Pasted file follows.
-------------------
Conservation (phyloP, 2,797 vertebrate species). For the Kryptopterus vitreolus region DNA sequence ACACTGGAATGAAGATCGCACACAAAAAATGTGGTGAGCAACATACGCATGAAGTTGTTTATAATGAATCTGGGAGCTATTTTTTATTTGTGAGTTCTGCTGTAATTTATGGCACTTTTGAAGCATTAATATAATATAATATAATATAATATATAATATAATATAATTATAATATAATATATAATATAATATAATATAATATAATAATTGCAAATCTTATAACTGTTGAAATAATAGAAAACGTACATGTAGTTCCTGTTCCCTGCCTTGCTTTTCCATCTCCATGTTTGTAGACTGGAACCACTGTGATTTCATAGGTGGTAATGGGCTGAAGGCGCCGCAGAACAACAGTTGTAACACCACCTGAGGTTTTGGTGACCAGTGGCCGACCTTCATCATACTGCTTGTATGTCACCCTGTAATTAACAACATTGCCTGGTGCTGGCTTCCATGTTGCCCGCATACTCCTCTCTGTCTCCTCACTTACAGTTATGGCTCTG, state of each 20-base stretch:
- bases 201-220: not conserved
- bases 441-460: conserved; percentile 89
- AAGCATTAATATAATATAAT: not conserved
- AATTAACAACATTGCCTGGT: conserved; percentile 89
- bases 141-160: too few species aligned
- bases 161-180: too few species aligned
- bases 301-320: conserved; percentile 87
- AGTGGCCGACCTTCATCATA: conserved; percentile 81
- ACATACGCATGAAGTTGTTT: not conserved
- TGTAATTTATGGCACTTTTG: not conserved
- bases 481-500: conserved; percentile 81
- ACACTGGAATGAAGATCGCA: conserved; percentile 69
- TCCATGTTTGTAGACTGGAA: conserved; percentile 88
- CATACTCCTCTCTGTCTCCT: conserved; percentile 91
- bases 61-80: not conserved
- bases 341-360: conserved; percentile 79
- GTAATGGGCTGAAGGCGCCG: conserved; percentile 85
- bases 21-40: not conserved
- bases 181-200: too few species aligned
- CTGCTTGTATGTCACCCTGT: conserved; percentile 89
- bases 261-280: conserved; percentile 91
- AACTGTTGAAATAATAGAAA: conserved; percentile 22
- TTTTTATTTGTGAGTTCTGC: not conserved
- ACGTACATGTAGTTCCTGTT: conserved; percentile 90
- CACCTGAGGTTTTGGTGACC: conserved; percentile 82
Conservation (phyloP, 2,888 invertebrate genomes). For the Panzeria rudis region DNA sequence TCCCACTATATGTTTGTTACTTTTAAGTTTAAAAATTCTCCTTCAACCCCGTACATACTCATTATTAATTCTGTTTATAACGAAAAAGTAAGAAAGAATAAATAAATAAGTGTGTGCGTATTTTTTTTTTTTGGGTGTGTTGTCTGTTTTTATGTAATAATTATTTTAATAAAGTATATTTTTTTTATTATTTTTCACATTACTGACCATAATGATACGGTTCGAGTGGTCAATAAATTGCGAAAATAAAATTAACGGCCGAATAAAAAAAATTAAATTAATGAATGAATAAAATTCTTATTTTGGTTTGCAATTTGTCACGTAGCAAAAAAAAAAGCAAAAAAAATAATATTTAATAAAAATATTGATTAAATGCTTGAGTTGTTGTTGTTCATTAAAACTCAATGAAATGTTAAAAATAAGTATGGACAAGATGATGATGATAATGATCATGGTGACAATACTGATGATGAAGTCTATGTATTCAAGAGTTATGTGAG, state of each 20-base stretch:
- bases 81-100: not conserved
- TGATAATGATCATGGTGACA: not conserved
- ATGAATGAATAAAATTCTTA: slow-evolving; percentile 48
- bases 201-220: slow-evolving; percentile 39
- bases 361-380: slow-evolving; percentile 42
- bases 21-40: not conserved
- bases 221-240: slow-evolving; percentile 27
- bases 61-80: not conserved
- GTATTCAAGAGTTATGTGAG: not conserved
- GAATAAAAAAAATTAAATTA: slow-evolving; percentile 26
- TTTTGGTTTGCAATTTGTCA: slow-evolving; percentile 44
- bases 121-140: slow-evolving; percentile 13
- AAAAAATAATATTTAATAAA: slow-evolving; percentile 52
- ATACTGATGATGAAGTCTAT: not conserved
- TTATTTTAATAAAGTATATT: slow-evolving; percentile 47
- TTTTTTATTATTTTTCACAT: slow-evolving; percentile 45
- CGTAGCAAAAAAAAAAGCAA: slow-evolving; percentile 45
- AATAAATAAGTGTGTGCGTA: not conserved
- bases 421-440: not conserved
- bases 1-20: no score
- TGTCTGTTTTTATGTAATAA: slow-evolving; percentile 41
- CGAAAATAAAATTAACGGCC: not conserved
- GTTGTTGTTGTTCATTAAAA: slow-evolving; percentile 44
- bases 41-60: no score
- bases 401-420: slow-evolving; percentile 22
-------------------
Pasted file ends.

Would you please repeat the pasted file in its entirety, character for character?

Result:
Conservation (phyloP, 2,797 vertebrate species). For the Kryptopterus vitreolus region DNA sequence ACACTGGAATGAAGATCGCACACAAAAAATGTGGTGAGCAACATACGCATGAAGTTGTTTATAATGAATCTGGGAGCTATTTTTTATTTGTGAGTTCTGCTGTAATTTATGGCACTTTTGAAGCATTAATATAATATAATATAATATAATATATAATATAATATAATTATAATATAATATATAATATAATATAATATAATATAATAATTGCAAATCTTATAACTGTTGAAATAATAGAAAACGTACATGTAGTTCCTGTTCCCTGCCTTGCTTTTCCATCTCCATGTTTGTAGACTGGAACCACTGTGATTTCATAGGTGGTAATGGGCTGAAGGCGCCGCAGAACAACAGTTGTAACACCACCTGAGGTTTTGGTGACCAGTGGCCGACCTTCATCATACTGCTTGTATGTCACCCTGTAATTAACAACATTGCCTGGTGCTGGCTTCCATGTTGCCCGCATACTCCTCTCTGTCTCCTCACTTACAGTTATGGCTCTG, state of each 20-base stretch:
- bases 201-220: not conserved
- bases 441-460: conserved; percentile 89
- AAGCATTAATATAATATAAT: not conserved
- AATTAACAACATTGCCTGGT: conserved; percentile 89
- bases 141-160: too few species aligned
- bases 161-180: too few species aligned
- bases 301-320: conserved; percentile 87
- AGTGGCCGACCTTCATCATA: conserved; percentile 81
- ACATACGCATGAAGTTGTTT: not conserved
- TGTAATTTATGGCACTTTTG: not conserved
- bases 481-500: conserved; percentile 81
- ACACTGGAATGAAGATCGCA: conserved; percentile 69
- TCCATGTTTGTAGACTGGAA: conserved; percentile 88
- CATACTCCTCTCTGTCTCCT: conserved; percentile 91
- bases 61-80: not conserved
- bases 341-360: conserved; percentile 79
- GTAATGGGCTGAAGGCGCCG: conserved; percentile 85
- bases 21-40: not conserved
- bases 181-200: too few species aligned
- CTGCTTGTATGTCACCCTGT: conserved; percentile 89
- bases 261-280: conserved; percentile 91
- AACTGTTGAAATAATAGAAA: conserved; percentile 22
- TTTTTATTTGTGAGTTCTGC: not conserved
- ACGTACATGTAGTTCCTGTT: conserved; percentile 90
- CACCTGAGGTTTTGGTGACC: conserved; percentile 82
Conservation (phyloP, 2,888 invertebrate genomes). For the Panzeria rudis region DNA sequence TCCCACTATATGTTTGTTACTTTTAAGTTTAAAAATTCTCCTTCAACCCCGTACATACTCATTATTAATTCTGTTTATAACGAAAAAGTAAGAAAGAATAAATAAATAAGTGTGTGCGTATTTTTTTTTTTTGGGTGTGTTGTCTGTTTTTATGTAATAATTATTTTAATAAAGTATATTTTTTTTATTATTTTTCACATTACTGACCATAATGATACGGTTCGAGTGGTCAATAAATTGCGAAAATAAAATTAACGGCCGAATAAAAAAAATTAAATTAATGAATGAATAAAATTCTTATTTTGGTTTGCAATTTGTCACGTAGCAAAAAAAAAAGCAAAAAAAATAATATTTAATAAAAATATTGATTAAATGCTTGAGTTGTTGTTGTTCATTAAAACTCAATGAAATGTTAAAAATAAGTATGGACAAGATGATGATGATAATGATCATGGTGACAATACTGATGATGAAGTCTATGTATTCAAGAGTTATGTGAG, state of each 20-base stretch:
- bases 81-100: not conserved
- TGATAATGATCATGGTGACA: not conserved
- ATGAATGAATAAAATTCTTA: slow-evolving; percentile 48
- bases 201-220: slow-evolving; percentile 39
- bases 361-380: slow-evolving; percentile 42
- bases 21-40: not conserved
- bases 221-240: slow-evolving; percentile 27
- bases 61-80: not conserved
- GTATTCAAGAGTTATGTGAG: not conserved
- GAATAAAAAAAATTAAATTA: slow-evolving; percentile 26
- TTTTGGTTTGCAATTTGTCA: slow-evolving; percentile 44
- bases 121-140: slow-evolving; percentile 13
- AAAAAATAATATTTAATAAA: slow-evolving; percentile 52
- ATACTGATGATGAAGTCTAT: not conserved
- TTATTTTAATAAAGTATATT: slow-evolving; percentile 47
- TTTTTTATTATTTTTCACAT: slow-evolving; percentile 45
- CGTAGCAAAAAAAAAAGCAA: slow-evolving; percentile 45
- AATAAATAAGTGTGTGCGTA: not conserved
- bases 421-440: not conserved
- bases 1-20: no score
- TGTCTGTTTTTATGTAATAA: slow-evolving; percentile 41
- CGAAAATAAAATTAACGGCC: not conserved
- GTTGTTGTTGTTCATTAAAA: slow-evolving; percentile 44
- bases 41-60: no score
- bases 401-420: slow-evolving; percentile 22